The first sub-table 48A of the dTLB 48 contains translation entries corresponding to data address translations for which responses are to be faked. The second sub-table 48B contains translation entries corresponding to data address translations for which responses are not to be faked. Each of the entries could, for example, have the format described above with reference to FIG. 8, although in other embodiments, the format of the translation entries and the information represented thereby could be different.
The MMU controller 50 is responsive to a virtual address 82 relating to an intended resource access to look up both of the sub-tables 48A and 48B in parallel. The sub-table 48A/48B in which a match (a hit) occurs determines whether a normal memory access is made or not. Thus, if a match occurs in the first sub-table 48A, then a resource access is made at 84 using the result of the address translation in a conventional manner. However, if a match occurs in the second sub-table 48B, then the resource access is terminated and a fake response generator (FRG) 86 is activated to return a faked response 88 to the CPU in place of the results of a normal access.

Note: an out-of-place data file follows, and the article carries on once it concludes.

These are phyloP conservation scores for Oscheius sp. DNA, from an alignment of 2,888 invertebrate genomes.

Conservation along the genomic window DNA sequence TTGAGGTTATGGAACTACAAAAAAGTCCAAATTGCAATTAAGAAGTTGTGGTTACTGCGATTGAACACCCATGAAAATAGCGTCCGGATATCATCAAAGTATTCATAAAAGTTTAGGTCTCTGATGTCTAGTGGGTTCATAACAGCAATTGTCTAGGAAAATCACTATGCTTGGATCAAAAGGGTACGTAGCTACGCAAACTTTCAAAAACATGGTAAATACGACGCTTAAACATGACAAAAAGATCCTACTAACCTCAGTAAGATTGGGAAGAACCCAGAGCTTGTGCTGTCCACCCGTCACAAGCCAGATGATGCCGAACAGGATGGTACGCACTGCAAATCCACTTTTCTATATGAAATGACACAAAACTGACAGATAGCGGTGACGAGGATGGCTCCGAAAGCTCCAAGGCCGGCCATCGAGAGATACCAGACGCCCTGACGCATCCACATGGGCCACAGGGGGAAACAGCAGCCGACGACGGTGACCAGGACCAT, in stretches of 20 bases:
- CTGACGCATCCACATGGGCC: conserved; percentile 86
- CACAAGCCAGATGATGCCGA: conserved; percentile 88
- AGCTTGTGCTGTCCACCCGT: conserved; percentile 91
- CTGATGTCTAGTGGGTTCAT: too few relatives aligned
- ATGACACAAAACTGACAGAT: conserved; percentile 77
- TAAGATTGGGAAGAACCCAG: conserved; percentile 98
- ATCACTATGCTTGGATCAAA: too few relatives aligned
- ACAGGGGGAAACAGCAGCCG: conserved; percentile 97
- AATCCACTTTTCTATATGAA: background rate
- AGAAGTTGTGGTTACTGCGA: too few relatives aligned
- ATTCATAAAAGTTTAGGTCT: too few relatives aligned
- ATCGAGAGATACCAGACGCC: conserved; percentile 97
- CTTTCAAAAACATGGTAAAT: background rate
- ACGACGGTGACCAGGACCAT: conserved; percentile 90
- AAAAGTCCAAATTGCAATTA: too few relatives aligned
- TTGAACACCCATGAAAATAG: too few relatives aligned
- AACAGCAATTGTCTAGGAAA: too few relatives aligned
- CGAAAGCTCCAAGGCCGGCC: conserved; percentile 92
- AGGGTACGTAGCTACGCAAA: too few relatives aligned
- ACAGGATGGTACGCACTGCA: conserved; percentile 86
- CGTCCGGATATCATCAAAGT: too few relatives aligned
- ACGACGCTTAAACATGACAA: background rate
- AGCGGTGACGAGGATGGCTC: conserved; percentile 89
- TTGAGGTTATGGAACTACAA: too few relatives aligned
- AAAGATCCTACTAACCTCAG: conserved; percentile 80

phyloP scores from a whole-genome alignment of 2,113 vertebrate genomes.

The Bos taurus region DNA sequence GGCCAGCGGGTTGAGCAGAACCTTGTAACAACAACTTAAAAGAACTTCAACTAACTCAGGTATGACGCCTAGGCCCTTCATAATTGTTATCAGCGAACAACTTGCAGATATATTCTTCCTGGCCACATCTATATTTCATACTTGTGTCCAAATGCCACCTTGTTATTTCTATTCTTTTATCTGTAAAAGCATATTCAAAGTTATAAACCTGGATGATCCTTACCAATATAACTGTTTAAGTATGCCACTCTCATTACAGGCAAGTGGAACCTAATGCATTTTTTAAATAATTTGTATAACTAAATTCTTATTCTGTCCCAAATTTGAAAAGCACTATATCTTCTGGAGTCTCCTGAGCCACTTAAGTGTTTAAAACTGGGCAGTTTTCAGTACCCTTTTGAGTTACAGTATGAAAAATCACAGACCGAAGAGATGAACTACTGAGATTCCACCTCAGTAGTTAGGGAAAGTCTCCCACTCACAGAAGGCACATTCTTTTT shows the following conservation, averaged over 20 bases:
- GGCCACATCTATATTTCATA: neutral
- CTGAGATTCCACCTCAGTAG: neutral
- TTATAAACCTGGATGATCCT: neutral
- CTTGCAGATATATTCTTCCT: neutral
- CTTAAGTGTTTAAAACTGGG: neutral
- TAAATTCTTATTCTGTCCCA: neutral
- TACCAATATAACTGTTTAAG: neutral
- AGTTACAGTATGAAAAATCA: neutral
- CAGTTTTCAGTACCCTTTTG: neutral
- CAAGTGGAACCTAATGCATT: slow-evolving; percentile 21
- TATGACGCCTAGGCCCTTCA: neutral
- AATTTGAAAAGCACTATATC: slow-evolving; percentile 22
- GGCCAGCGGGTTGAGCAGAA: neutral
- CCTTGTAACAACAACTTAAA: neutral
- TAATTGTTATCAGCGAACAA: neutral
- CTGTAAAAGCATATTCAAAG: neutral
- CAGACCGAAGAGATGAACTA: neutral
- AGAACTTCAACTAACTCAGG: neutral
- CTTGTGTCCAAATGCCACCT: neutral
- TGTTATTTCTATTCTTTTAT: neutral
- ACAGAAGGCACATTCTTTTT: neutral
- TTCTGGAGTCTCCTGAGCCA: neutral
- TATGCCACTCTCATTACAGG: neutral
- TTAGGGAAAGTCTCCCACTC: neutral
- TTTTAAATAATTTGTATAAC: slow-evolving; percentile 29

Preferably the faked response generator 86 is implemented in hardware in the memory management unit. The fake response generator can include storage (FR storage) 89 containing fake responses to be returned as a faked response.
The placement of a translation entry in the second sub-table 48B can occur in response, for example, to failure of a previous access to the resource concerned. During normal operation in which access to a resource is effected, a valid response will be received within a predetermined time.
As mentioned above, the handling of a single exception in response to a faulty access need not have a significant impact on system performance. Accordingly, the identification of a first faulty access for a given address translation can be left to conventional trap handling. However, the MMU 28 is arranged to be responsive to a faulty access being indicated at 90 to change the faked response indication for the translation entry for the translation concerned to indicate that future accesses for that translation should be faked.